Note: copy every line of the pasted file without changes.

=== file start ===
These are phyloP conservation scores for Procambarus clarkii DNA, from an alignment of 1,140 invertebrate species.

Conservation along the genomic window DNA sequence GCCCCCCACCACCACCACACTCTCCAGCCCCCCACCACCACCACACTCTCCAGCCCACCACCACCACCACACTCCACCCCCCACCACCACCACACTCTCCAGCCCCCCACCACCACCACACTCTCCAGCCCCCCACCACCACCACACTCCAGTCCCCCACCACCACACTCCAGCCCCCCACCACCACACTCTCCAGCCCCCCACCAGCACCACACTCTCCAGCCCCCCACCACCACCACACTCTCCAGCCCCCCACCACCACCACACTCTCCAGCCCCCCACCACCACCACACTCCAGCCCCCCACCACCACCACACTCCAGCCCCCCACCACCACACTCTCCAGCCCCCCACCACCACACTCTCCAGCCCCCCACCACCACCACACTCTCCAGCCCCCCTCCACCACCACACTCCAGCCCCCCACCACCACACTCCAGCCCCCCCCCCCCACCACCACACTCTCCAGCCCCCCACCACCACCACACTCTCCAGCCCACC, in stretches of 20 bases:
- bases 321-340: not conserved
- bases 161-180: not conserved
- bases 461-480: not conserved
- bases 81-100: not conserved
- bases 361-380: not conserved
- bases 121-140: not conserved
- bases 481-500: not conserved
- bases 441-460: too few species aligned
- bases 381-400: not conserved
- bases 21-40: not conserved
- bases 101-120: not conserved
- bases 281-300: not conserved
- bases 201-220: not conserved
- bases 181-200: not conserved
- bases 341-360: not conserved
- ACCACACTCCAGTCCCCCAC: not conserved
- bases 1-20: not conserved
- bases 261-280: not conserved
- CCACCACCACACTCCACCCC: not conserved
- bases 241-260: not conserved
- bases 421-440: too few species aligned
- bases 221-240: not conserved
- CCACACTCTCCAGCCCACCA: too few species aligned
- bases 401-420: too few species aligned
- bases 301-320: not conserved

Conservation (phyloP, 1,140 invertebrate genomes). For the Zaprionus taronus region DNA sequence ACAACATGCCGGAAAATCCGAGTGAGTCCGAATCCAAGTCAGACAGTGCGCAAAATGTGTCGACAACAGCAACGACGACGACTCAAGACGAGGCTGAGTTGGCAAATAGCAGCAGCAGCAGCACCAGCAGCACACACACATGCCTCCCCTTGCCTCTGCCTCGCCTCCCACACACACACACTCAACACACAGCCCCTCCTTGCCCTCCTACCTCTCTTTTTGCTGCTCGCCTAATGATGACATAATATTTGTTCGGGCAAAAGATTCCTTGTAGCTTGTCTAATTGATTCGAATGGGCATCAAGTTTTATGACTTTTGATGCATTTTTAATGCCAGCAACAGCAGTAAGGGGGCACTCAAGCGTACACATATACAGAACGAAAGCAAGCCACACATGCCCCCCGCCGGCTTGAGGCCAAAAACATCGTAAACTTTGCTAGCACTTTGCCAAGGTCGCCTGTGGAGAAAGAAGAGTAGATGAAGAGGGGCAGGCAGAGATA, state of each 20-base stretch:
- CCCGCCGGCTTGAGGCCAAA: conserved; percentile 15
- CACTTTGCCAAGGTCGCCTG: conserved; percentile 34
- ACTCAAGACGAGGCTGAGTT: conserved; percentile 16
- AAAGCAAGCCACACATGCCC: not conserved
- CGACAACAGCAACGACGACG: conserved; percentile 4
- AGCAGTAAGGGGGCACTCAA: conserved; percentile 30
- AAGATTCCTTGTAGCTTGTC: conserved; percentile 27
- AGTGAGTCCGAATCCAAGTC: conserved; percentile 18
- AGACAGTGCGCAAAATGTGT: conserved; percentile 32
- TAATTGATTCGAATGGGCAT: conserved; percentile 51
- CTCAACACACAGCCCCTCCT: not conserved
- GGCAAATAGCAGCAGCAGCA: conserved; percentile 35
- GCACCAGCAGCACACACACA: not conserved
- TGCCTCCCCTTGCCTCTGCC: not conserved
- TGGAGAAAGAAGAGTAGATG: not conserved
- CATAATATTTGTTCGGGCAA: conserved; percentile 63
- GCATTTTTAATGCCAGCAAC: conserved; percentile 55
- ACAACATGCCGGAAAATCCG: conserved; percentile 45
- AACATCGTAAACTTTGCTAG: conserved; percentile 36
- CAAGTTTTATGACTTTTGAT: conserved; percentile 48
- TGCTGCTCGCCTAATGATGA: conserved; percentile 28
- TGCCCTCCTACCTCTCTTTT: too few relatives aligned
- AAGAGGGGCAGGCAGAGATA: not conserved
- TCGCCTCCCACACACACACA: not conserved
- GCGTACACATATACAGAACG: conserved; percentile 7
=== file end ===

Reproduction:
These are phyloP conservation scores for Procambarus clarkii DNA, from an alignment of 1,140 invertebrate species.

Conservation along the genomic window DNA sequence GCCCCCCACCACCACCACACTCTCCAGCCCCCCACCACCACCACACTCTCCAGCCCACCACCACCACCACACTCCACCCCCCACCACCACCACACTCTCCAGCCCCCCACCACCACCACACTCTCCAGCCCCCCACCACCACCACACTCCAGTCCCCCACCACCACACTCCAGCCCCCCACCACCACACTCTCCAGCCCCCCACCAGCACCACACTCTCCAGCCCCCCACCACCACCACACTCTCCAGCCCCCCACCACCACCACACTCTCCAGCCCCCCACCACCACCACACTCCAGCCCCCCACCACCACCACACTCCAGCCCCCCACCACCACACTCTCCAGCCCCCCACCACCACACTCTCCAGCCCCCCACCACCACCACACTCTCCAGCCCCCCTCCACCACCACACTCCAGCCCCCCACCACCACACTCCAGCCCCCCCCCCCCACCACCACACTCTCCAGCCCCCCACCACCACCACACTCTCCAGCCCACC, in stretches of 20 bases:
- bases 321-340: not conserved
- bases 161-180: not conserved
- bases 461-480: not conserved
- bases 81-100: not conserved
- bases 361-380: not conserved
- bases 121-140: not conserved
- bases 481-500: not conserved
- bases 441-460: too few species aligned
- bases 381-400: not conserved
- bases 21-40: not conserved
- bases 101-120: not conserved
- bases 281-300: not conserved
- bases 201-220: not conserved
- bases 181-200: not conserved
- bases 341-360: not conserved
- ACCACACTCCAGTCCCCCAC: not conserved
- bases 1-20: not conserved
- bases 261-280: not conserved
- CCACCACCACACTCCACCCC: not conserved
- bases 241-260: not conserved
- bases 421-440: too few species aligned
- bases 221-240: not conserved
- CCACACTCTCCAGCCCACCA: too few species aligned
- bases 401-420: too few species aligned
- bases 301-320: not conserved

Conservation (phyloP, 1,140 invertebrate genomes). For the Zaprionus taronus region DNA sequence ACAACATGCCGGAAAATCCGAGTGAGTCCGAATCCAAGTCAGACAGTGCGCAAAATGTGTCGACAACAGCAACGACGACGACTCAAGACGAGGCTGAGTTGGCAAATAGCAGCAGCAGCAGCACCAGCAGCACACACACATGCCTCCCCTTGCCTCTGCCTCGCCTCCCACACACACACACTCAACACACAGCCCCTCCTTGCCCTCCTACCTCTCTTTTTGCTGCTCGCCTAATGATGACATAATATTTGTTCGGGCAAAAGATTCCTTGTAGCTTGTCTAATTGATTCGAATGGGCATCAAGTTTTATGACTTTTGATGCATTTTTAATGCCAGCAACAGCAGTAAGGGGGCACTCAAGCGTACACATATACAGAACGAAAGCAAGCCACACATGCCCCCCGCCGGCTTGAGGCCAAAAACATCGTAAACTTTGCTAGCACTTTGCCAAGGTCGCCTGTGGAGAAAGAAGAGTAGATGAAGAGGGGCAGGCAGAGATA, state of each 20-base stretch:
- CCCGCCGGCTTGAGGCCAAA: conserved; percentile 15
- CACTTTGCCAAGGTCGCCTG: conserved; percentile 34
- ACTCAAGACGAGGCTGAGTT: conserved; percentile 16
- AAAGCAAGCCACACATGCCC: not conserved
- CGACAACAGCAACGACGACG: conserved; percentile 4
- AGCAGTAAGGGGGCACTCAA: conserved; percentile 30
- AAGATTCCTTGTAGCTTGTC: conserved; percentile 27
- AGTGAGTCCGAATCCAAGTC: conserved; percentile 18
- AGACAGTGCGCAAAATGTGT: conserved; percentile 32
- TAATTGATTCGAATGGGCAT: conserved; percentile 51
- CTCAACACACAGCCCCTCCT: not conserved
- GGCAAATAGCAGCAGCAGCA: conserved; percentile 35
- GCACCAGCAGCACACACACA: not conserved
- TGCCTCCCCTTGCCTCTGCC: not conserved
- TGGAGAAAGAAGAGTAGATG: not conserved
- CATAATATTTGTTCGGGCAA: conserved; percentile 63
- GCATTTTTAATGCCAGCAAC: conserved; percentile 55
- ACAACATGCCGGAAAATCCG: conserved; percentile 45
- AACATCGTAAACTTTGCTAG: conserved; percentile 36
- CAAGTTTTATGACTTTTGAT: conserved; percentile 48
- TGCTGCTCGCCTAATGATGA: conserved; percentile 28
- TGCCCTCCTACCTCTCTTTT: too few relatives aligned
- AAGAGGGGCAGGCAGAGATA: not conserved
- TCGCCTCCCACACACACACA: not conserved
- GCGTACACATATACAGAACG: conserved; percentile 7